Alpha Delt Brothers held a counter-protest against Westboro in 2009.

Alpha Delt Brothers held a counter-protest against Westboro in 2009.

Chris Salata / The Chicago Maroon

Greek life constitutes a notable and growing presence on UChicago’s campus. There are 19 official Greek organizations currently operating on campus, including 10 fraternities and four sororities within the UChicago Panhellenic Council. While UChicago Greek life is unique in that none of the sororities have houses and many of the fraternities are located off-campus, student participation in Greek life has seen significant growth in the past several years.

Currently, the largest UChicago fraternity is Phi Gamma Delta (FIJI), which is a mainstay for football players and has over 100 members. The fraternities Psi Upsilon (Psi U) and Alpha Delta Phi (Alpha Delt) have houses located along South University Avenue, just across from the Max Palevsky dormitories. Additionally, the Delta Upsilon (DU) house is located on Woodlawn Avenue, while Alpha Epsilon Pi (AEPi), Delta Kappa Epsilon (DKE), Lambda Phi Epsilon (Lambda), Sigma Phi Epsilon (Sig Ep), Sigma Chi, and Zeta Psi (Zeta) have houses that are further from campus.

While sororities lack physical houses, they still have an indelible presence on campus. There are four member sororities of the UChicago Panhellenic Council (Panhel): Alpha Omicron Pi (AOII), Delta Gamma (DG), Kappa Alpha Theta (Theta), and Pi Beta Phi (Pi Phi).

There’s also the Multicultural Greek Council, a coalition of identity-centered fraternities and sororities. The aforementioned Lambda is the largest, but there’s also Alpha Phi Alpha (black interest fraternity), Alpha Kappa Alpha (black interest sorority), Delta Sigma Theta (predominantly Black interest sorority), Lambda Pi Chi (Latina interest sorority), and alpha Kappa Delta Phi (aKDPhi, Asian interest sorority).

Some fraternities on campus gather students with similar professional goals or interests, rather than shared backgrounds. Alpha Kappa Psi (AKPsi) is a co-ed fraternity intended for students interested in business, and Phi Alpha Delta is for those interested in law. Both organizations hold events tailored to the academic and professional needs of their members, from LSAT prep sessions to networking seminars.

Last but certainly not least is Alpha Phi Omega (APO), UChicago’s only co-ed service fraternity. And there’s no rushing necessary: according to APO’s website, the only prerequisite to becoming a member is “an earnest desire to help out those that need it.”

Across the board, one of the major aspects of Greek life is philanthropy. Some of the events put on by Greek organizations include the Latke-Hamentash debate run by AEPi, Derby Days run by Sigma Chi, Arrowfest run by Pi Phi, and the Mr. University competition run by Theta. In 2016, FIJI reported raising over $25,000 for various causes, while Sigma Chi reported raising $20,030, and Panhel sororities raised a combined $131,800.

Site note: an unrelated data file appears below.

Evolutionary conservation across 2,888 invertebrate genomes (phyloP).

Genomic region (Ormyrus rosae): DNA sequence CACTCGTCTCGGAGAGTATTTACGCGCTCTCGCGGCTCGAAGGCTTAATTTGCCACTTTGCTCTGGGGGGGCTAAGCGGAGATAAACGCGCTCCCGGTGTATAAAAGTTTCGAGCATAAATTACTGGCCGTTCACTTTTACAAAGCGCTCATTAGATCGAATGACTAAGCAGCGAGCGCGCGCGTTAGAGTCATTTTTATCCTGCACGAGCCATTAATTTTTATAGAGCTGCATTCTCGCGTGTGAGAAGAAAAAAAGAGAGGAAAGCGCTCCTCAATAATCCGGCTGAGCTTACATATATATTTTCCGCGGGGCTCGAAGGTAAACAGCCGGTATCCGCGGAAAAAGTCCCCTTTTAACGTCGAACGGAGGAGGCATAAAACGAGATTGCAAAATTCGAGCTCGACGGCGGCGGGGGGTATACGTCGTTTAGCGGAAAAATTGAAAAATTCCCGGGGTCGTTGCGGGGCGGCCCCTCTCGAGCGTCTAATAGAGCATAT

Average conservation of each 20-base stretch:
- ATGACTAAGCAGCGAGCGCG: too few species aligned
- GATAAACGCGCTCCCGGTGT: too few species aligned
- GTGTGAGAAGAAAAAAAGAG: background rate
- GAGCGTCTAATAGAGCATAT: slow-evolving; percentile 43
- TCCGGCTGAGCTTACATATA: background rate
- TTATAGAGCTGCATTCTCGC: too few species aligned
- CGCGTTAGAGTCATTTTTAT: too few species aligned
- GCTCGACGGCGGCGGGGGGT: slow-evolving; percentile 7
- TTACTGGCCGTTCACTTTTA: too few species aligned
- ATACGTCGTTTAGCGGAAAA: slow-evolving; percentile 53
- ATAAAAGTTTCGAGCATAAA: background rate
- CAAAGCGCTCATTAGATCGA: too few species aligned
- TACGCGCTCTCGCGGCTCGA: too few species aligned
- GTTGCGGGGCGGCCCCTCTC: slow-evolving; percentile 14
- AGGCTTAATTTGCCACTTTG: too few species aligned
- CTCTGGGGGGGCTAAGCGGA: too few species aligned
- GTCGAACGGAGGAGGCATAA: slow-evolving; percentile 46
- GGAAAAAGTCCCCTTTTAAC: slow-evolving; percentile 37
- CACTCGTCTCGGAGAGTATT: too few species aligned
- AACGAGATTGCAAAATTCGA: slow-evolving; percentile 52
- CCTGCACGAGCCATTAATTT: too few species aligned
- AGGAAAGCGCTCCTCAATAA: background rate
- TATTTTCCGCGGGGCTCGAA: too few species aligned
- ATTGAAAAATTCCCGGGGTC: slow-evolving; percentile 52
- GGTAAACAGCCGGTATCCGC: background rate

However, UChicago’s Greek life scene has had its share of controversy. In the 2015–16 school year, the Greek life community was rocked by allegations of sexual assault directed at brothers in Psi U and DU. In early 2016, racist and misogynistic e-mails sent by brothers of AEPi within their private listhosts were leaked to the public, prompting AEPi to publish an apology on Facebook. Many students complained to the administration about the fraternities’ behavior, and Student Government issued a resolution advising the University to suspend its relationship with AEPi, but the University has largely maintained a hands-off attitude toward Greek life.

In the fall of last year, brothers from a few of UChicago’s fraternities banded together to create the Fraternities Committed to Safety (FCS) policy, which states “a baseline of procedures aimed at preventing and properly responding to incidents of sexual violence,” according to the FCS website. All 10 fraternities signed the document initially, and meet quarterly to vote on re-signing it. However, members of the Phoenix Survivors Alliance (PSA) have reported violations of the FCS policy by several fraternities.

Despite the controversy that UChicago Greek life has seen, members cite long-lasting friendships and a supportive and close-knit community as some of its benefits. Sisters of the UChicago Panhellenic sororities praise the four-day recruitment process as a great way to meet people and make friends. Interestingly, according to a Grey City article written in 2016, the majority of UChicago students currently involved in Greek life had little or no interest in pursuing a role in the Greek community when they were incoming students. However, the overwhelming majority of the Greek collective reports high levels of satisfaction with their involvement.

While many students who join Greek life do so in their first year, the opportunity to join remains available for the duration of a student’s time in the College. Students who are unsure about joining can get a taste of the atmosphere by attending fraternity parties such as Alpha Delt’s weekly Bar Night or going to one of the many philanthropic events hosted by Greek organizations throughout the year. And while Greek life comprises a growing fraction of UChicago’s student body—nearly one-fifth at last count—the sense of community it provides to its members can veritably be found within housing, RSOs, or any one of the many other student groups and activities on UChicago’s campus.